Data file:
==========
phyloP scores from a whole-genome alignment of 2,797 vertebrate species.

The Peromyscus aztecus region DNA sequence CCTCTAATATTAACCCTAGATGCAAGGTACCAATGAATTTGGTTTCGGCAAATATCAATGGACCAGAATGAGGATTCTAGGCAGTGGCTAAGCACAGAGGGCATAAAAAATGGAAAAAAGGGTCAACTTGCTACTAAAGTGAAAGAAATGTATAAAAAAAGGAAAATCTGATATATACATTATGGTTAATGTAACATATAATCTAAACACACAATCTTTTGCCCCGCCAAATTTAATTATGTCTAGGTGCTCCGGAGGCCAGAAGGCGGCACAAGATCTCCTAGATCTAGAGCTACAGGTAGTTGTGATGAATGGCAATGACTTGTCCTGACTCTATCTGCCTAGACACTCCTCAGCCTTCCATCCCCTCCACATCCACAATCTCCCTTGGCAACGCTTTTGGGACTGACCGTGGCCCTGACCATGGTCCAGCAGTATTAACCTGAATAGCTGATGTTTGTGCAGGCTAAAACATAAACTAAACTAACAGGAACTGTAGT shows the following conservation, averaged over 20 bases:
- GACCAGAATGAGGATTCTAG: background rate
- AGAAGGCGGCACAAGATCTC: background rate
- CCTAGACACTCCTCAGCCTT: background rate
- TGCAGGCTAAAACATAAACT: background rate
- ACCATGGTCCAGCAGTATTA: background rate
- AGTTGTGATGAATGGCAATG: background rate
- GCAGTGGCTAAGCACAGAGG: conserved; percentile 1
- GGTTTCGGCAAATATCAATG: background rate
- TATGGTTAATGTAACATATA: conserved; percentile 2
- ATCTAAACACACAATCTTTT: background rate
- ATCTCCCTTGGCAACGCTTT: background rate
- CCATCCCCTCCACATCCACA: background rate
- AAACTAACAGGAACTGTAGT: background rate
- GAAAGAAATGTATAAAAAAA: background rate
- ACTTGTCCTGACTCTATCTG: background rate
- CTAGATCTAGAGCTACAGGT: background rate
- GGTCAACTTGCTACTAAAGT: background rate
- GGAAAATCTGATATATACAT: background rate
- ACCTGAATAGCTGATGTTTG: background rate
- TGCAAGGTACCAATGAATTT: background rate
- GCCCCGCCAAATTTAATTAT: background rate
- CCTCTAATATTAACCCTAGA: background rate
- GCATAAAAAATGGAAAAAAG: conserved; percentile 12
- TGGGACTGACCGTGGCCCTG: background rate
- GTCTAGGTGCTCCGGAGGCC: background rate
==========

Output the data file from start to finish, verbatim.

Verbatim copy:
phyloP scores from a whole-genome alignment of 2,797 vertebrate species.

The Peromyscus aztecus region DNA sequence CCTCTAATATTAACCCTAGATGCAAGGTACCAATGAATTTGGTTTCGGCAAATATCAATGGACCAGAATGAGGATTCTAGGCAGTGGCTAAGCACAGAGGGCATAAAAAATGGAAAAAAGGGTCAACTTGCTACTAAAGTGAAAGAAATGTATAAAAAAAGGAAAATCTGATATATACATTATGGTTAATGTAACATATAATCTAAACACACAATCTTTTGCCCCGCCAAATTTAATTATGTCTAGGTGCTCCGGAGGCCAGAAGGCGGCACAAGATCTCCTAGATCTAGAGCTACAGGTAGTTGTGATGAATGGCAATGACTTGTCCTGACTCTATCTGCCTAGACACTCCTCAGCCTTCCATCCCCTCCACATCCACAATCTCCCTTGGCAACGCTTTTGGGACTGACCGTGGCCCTGACCATGGTCCAGCAGTATTAACCTGAATAGCTGATGTTTGTGCAGGCTAAAACATAAACTAAACTAACAGGAACTGTAGT shows the following conservation, averaged over 20 bases:
- GACCAGAATGAGGATTCTAG: background rate
- AGAAGGCGGCACAAGATCTC: background rate
- CCTAGACACTCCTCAGCCTT: background rate
- TGCAGGCTAAAACATAAACT: background rate
- ACCATGGTCCAGCAGTATTA: background rate
- AGTTGTGATGAATGGCAATG: background rate
- GCAGTGGCTAAGCACAGAGG: conserved; percentile 1
- GGTTTCGGCAAATATCAATG: background rate
- TATGGTTAATGTAACATATA: conserved; percentile 2
- ATCTAAACACACAATCTTTT: background rate
- ATCTCCCTTGGCAACGCTTT: background rate
- CCATCCCCTCCACATCCACA: background rate
- AAACTAACAGGAACTGTAGT: background rate
- GAAAGAAATGTATAAAAAAA: background rate
- ACTTGTCCTGACTCTATCTG: background rate
- CTAGATCTAGAGCTACAGGT: background rate
- GGTCAACTTGCTACTAAAGT: background rate
- GGAAAATCTGATATATACAT: background rate
- ACCTGAATAGCTGATGTTTG: background rate
- TGCAAGGTACCAATGAATTT: background rate
- GCCCCGCCAAATTTAATTAT: background rate
- CCTCTAATATTAACCCTAGA: background rate
- GCATAAAAAATGGAAAAAAG: conserved; percentile 12
- TGGGACTGACCGTGGCCCTG: background rate
- GTCTAGGTGCTCCGGAGGCC: background rate